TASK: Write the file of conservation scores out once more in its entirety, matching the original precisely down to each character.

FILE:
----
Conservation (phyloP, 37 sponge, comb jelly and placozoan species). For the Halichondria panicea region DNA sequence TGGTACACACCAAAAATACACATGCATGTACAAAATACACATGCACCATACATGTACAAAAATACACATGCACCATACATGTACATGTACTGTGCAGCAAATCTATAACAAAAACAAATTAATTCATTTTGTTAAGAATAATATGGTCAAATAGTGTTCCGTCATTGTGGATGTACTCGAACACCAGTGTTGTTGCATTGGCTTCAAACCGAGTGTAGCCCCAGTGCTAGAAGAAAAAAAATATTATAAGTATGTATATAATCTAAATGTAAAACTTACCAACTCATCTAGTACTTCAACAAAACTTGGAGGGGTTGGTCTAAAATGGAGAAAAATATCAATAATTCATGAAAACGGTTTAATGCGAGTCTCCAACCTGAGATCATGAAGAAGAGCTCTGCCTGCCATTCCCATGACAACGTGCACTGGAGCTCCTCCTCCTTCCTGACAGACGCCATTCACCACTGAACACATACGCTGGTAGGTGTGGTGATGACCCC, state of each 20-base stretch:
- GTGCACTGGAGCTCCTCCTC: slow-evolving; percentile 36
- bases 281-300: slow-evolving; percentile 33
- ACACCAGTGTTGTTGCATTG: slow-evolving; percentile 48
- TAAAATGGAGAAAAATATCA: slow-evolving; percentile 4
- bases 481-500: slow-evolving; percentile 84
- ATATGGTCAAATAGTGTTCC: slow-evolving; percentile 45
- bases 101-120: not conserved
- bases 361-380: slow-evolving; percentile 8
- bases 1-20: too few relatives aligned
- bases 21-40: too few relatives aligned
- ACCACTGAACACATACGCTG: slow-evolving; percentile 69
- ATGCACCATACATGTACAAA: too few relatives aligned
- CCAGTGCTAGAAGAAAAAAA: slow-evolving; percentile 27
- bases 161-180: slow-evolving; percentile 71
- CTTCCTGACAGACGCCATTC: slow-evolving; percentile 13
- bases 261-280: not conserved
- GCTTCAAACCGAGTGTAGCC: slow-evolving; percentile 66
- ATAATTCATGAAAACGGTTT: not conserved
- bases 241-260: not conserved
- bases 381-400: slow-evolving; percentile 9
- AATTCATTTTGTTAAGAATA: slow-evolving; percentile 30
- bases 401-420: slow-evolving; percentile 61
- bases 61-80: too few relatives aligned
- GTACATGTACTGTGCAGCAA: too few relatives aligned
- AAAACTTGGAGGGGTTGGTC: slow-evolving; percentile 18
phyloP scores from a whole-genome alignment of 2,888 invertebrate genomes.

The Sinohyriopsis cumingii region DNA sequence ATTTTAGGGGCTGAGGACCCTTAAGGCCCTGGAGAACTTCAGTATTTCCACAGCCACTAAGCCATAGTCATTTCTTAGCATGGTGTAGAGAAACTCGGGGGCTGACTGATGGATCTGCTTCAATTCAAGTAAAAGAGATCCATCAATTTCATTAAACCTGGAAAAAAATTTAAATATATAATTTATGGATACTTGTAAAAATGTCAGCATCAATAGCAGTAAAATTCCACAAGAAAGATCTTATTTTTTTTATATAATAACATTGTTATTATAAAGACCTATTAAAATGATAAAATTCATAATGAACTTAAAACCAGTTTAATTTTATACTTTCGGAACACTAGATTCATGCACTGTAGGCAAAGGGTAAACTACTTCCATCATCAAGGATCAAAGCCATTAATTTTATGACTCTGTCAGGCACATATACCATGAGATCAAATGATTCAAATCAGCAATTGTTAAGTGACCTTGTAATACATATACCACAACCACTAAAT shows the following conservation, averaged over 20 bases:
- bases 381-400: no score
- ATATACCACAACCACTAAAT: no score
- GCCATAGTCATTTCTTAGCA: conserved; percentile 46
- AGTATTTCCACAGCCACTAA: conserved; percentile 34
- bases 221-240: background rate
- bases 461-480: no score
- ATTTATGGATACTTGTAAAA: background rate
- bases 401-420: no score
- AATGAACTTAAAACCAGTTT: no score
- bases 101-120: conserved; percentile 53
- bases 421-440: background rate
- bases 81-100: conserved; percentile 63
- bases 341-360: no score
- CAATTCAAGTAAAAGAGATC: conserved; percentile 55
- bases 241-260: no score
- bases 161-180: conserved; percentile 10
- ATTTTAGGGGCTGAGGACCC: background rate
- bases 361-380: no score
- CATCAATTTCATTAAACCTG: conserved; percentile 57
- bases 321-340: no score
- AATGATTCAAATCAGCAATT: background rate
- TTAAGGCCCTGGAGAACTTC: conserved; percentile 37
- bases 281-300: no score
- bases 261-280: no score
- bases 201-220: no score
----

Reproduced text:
Conservation (phyloP, 37 sponge, comb jelly and placozoan species). For the Halichondria panicea region DNA sequence TGGTACACACCAAAAATACACATGCATGTACAAAATACACATGCACCATACATGTACAAAAATACACATGCACCATACATGTACATGTACTGTGCAGCAAATCTATAACAAAAACAAATTAATTCATTTTGTTAAGAATAATATGGTCAAATAGTGTTCCGTCATTGTGGATGTACTCGAACACCAGTGTTGTTGCATTGGCTTCAAACCGAGTGTAGCCCCAGTGCTAGAAGAAAAAAAATATTATAAGTATGTATATAATCTAAATGTAAAACTTACCAACTCATCTAGTACTTCAACAAAACTTGGAGGGGTTGGTCTAAAATGGAGAAAAATATCAATAATTCATGAAAACGGTTTAATGCGAGTCTCCAACCTGAGATCATGAAGAAGAGCTCTGCCTGCCATTCCCATGACAACGTGCACTGGAGCTCCTCCTCCTTCCTGACAGACGCCATTCACCACTGAACACATACGCTGGTAGGTGTGGTGATGACCCC, state of each 20-base stretch:
- GTGCACTGGAGCTCCTCCTC: slow-evolving; percentile 36
- bases 281-300: slow-evolving; percentile 33
- ACACCAGTGTTGTTGCATTG: slow-evolving; percentile 48
- TAAAATGGAGAAAAATATCA: slow-evolving; percentile 4
- bases 481-500: slow-evolving; percentile 84
- ATATGGTCAAATAGTGTTCC: slow-evolving; percentile 45
- bases 101-120: not conserved
- bases 361-380: slow-evolving; percentile 8
- bases 1-20: too few relatives aligned
- bases 21-40: too few relatives aligned
- ACCACTGAACACATACGCTG: slow-evolving; percentile 69
- ATGCACCATACATGTACAAA: too few relatives aligned
- CCAGTGCTAGAAGAAAAAAA: slow-evolving; percentile 27
- bases 161-180: slow-evolving; percentile 71
- CTTCCTGACAGACGCCATTC: slow-evolving; percentile 13
- bases 261-280: not conserved
- GCTTCAAACCGAGTGTAGCC: slow-evolving; percentile 66
- ATAATTCATGAAAACGGTTT: not conserved
- bases 241-260: not conserved
- bases 381-400: slow-evolving; percentile 9
- AATTCATTTTGTTAAGAATA: slow-evolving; percentile 30
- bases 401-420: slow-evolving; percentile 61
- bases 61-80: too few relatives aligned
- GTACATGTACTGTGCAGCAA: too few relatives aligned
- AAAACTTGGAGGGGTTGGTC: slow-evolving; percentile 18
phyloP scores from a whole-genome alignment of 2,888 invertebrate genomes.

The Sinohyriopsis cumingii region DNA sequence ATTTTAGGGGCTGAGGACCCTTAAGGCCCTGGAGAACTTCAGTATTTCCACAGCCACTAAGCCATAGTCATTTCTTAGCATGGTGTAGAGAAACTCGGGGGCTGACTGATGGATCTGCTTCAATTCAAGTAAAAGAGATCCATCAATTTCATTAAACCTGGAAAAAAATTTAAATATATAATTTATGGATACTTGTAAAAATGTCAGCATCAATAGCAGTAAAATTCCACAAGAAAGATCTTATTTTTTTTATATAATAACATTGTTATTATAAAGACCTATTAAAATGATAAAATTCATAATGAACTTAAAACCAGTTTAATTTTATACTTTCGGAACACTAGATTCATGCACTGTAGGCAAAGGGTAAACTACTTCCATCATCAAGGATCAAAGCCATTAATTTTATGACTCTGTCAGGCACATATACCATGAGATCAAATGATTCAAATCAGCAATTGTTAAGTGACCTTGTAATACATATACCACAACCACTAAAT shows the following conservation, averaged over 20 bases:
- bases 381-400: no score
- ATATACCACAACCACTAAAT: no score
- GCCATAGTCATTTCTTAGCA: conserved; percentile 46
- AGTATTTCCACAGCCACTAA: conserved; percentile 34
- bases 221-240: background rate
- bases 461-480: no score
- ATTTATGGATACTTGTAAAA: background rate
- bases 401-420: no score
- AATGAACTTAAAACCAGTTT: no score
- bases 101-120: conserved; percentile 53
- bases 421-440: background rate
- bases 81-100: conserved; percentile 63
- bases 341-360: no score
- CAATTCAAGTAAAAGAGATC: conserved; percentile 55
- bases 241-260: no score
- bases 161-180: conserved; percentile 10
- ATTTTAGGGGCTGAGGACCC: background rate
- bases 361-380: no score
- CATCAATTTCATTAAACCTG: conserved; percentile 57
- bases 321-340: no score
- AATGATTCAAATCAGCAATT: background rate
- TTAAGGCCCTGGAGAACTTC: conserved; percentile 37
- bases 281-300: no score
- bases 261-280: no score
- bases 201-220: no score